For 200 years, it has been the resting place of more than 13,000 people. Receiving its first burial in 1921, and now surrounded on almost every flank by modern buildings, the Liverpool Pioneers Memorial Park continues to tell the tale of one of Sydney’s oldest suburbs.
Inside the park is the body of William Francis King, known in Liverpool as the Flying Pieman.
The exhibit features a collection of photographs of tombstones from the Memorial Park, as well as the stories of those below.
The Flying Pieman would sadly die inside Liverpool’s Asylum for Crippled and Deprived Men, whose original copper dome still hovers above the modern TAFE today. The Pieman buried in the grave of a poor man.
Its place in the exhibition is a black and white photo of mown grass.
“Are there a lot of poor people’s graves there?” ” I am looking that up.
“We are aware of a few hundred poor people’s graves, but we believe there are actually more,” Nolan said.
Graves continue to tell stories, thanks to new research, like the train signal at Cess Colless’s grave.
“His father was actually the station master, and the local Masonic Lodge raised funds to erect this monument,” says Nolan.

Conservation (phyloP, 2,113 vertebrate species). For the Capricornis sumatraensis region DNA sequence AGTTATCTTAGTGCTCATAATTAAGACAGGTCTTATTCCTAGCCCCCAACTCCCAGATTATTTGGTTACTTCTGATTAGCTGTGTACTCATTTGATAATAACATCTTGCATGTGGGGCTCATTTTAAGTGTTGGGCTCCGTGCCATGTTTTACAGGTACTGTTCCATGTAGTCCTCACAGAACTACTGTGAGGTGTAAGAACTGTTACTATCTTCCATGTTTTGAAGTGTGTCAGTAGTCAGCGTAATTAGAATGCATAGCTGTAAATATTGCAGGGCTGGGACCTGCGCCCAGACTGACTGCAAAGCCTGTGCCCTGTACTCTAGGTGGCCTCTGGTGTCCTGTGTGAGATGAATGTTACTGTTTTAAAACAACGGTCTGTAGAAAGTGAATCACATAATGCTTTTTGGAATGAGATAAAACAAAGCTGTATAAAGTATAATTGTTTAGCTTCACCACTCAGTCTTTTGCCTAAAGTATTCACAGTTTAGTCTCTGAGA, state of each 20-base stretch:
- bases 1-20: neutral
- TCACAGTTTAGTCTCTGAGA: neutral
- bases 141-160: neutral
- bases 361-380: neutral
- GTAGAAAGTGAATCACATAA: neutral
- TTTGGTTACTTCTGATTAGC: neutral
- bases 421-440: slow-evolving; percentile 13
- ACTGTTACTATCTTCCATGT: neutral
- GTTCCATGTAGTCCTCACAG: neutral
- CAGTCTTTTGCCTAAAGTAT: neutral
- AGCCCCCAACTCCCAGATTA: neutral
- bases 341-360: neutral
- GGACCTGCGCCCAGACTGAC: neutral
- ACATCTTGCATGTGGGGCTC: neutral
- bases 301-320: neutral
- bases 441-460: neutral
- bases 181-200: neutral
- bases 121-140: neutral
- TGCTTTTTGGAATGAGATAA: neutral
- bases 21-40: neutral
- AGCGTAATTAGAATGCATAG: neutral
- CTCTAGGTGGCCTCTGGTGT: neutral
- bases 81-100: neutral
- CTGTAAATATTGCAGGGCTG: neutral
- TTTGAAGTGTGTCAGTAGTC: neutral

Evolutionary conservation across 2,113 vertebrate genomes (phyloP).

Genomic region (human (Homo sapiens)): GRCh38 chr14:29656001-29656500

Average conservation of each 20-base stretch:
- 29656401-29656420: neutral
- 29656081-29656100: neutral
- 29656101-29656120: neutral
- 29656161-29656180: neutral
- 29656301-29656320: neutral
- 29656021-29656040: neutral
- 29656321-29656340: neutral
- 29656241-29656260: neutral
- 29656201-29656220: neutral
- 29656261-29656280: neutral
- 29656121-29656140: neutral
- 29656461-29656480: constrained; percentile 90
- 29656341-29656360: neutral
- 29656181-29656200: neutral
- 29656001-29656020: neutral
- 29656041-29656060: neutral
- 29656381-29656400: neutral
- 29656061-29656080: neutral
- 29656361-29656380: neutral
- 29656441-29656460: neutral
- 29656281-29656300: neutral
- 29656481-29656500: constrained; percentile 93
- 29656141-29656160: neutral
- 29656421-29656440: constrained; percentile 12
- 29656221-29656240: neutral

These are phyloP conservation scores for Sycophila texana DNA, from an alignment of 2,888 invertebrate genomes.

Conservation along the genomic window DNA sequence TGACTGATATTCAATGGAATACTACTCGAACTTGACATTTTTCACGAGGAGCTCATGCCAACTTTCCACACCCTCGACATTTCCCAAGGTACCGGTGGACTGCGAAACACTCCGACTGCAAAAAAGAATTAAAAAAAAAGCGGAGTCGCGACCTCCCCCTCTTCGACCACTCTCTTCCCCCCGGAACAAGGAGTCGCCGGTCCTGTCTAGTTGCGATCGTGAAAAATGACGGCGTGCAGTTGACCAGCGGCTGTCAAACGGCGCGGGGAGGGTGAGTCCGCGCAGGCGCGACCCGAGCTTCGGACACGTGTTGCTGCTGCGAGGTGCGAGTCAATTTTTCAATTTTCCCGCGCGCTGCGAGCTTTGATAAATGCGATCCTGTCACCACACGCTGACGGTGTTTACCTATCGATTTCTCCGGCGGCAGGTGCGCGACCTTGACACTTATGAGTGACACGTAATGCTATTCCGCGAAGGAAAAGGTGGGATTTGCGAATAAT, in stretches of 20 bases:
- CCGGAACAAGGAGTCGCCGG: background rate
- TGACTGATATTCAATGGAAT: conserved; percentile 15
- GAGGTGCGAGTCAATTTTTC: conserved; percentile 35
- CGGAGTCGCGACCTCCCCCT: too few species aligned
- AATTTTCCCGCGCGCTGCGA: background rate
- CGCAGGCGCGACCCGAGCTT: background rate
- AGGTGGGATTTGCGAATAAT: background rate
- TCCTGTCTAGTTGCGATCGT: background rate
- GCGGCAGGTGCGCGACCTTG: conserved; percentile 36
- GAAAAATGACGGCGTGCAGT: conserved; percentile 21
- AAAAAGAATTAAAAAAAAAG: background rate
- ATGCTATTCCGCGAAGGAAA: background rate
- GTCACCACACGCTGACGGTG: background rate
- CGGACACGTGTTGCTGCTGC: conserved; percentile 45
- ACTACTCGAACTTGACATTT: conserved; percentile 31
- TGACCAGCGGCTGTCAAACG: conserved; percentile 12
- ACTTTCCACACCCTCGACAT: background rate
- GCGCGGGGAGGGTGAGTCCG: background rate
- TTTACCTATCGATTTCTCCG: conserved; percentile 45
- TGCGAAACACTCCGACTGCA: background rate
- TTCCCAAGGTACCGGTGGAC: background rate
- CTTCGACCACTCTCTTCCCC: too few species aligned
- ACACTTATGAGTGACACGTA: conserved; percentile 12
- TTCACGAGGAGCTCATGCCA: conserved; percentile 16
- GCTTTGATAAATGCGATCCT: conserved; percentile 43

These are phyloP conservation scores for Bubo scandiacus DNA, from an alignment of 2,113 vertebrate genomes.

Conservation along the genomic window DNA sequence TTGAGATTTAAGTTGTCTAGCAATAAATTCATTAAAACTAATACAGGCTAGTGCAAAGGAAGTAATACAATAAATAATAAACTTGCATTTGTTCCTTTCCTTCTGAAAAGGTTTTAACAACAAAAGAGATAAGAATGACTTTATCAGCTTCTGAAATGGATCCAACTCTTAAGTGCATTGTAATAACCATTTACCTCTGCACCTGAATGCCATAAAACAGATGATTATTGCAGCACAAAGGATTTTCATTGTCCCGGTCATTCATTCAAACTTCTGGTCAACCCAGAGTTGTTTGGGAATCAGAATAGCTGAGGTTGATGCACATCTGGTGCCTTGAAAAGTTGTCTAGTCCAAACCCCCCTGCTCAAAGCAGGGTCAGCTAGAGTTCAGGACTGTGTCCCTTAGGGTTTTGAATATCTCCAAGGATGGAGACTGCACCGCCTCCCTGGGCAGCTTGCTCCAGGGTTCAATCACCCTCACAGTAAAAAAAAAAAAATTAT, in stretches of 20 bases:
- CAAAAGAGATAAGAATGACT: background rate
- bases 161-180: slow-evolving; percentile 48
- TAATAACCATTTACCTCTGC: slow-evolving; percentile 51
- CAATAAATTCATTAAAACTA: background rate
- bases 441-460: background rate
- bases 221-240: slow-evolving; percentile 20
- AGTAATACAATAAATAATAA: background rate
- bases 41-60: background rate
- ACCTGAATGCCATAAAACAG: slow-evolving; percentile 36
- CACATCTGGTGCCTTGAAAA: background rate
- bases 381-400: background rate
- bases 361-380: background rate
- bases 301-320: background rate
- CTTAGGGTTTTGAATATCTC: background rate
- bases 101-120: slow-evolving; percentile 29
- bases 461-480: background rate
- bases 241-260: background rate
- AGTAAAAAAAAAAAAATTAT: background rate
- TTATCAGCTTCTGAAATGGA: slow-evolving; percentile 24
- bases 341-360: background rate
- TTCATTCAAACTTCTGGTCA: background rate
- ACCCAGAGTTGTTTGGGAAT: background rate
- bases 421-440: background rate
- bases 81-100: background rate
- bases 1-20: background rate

“Cess was a young man, who died in a train crash.”
The details of the tombstone can say a lot.
“The symbolism behind the stonemason’s work often has another written story,” says Nolan.
Lucy Leane’s gravestone would lead to her story of the Dharug woman’s fierce determination to fight for her country in the early to mid-1800s.
“Lucy Leane was a successful farmer and activist, who asked for her land to be returned to her,” Nolan said.
“Memorial Park is home to an eclectic mix of important figures, who laid the foundation for Liverpool.
Notables and New Discoveries is now on display at the Liverpool Regional Museum.
If you feel like it, you can always stroll through the heart of Liverpool to find the park yourself, where history is always in plain sight.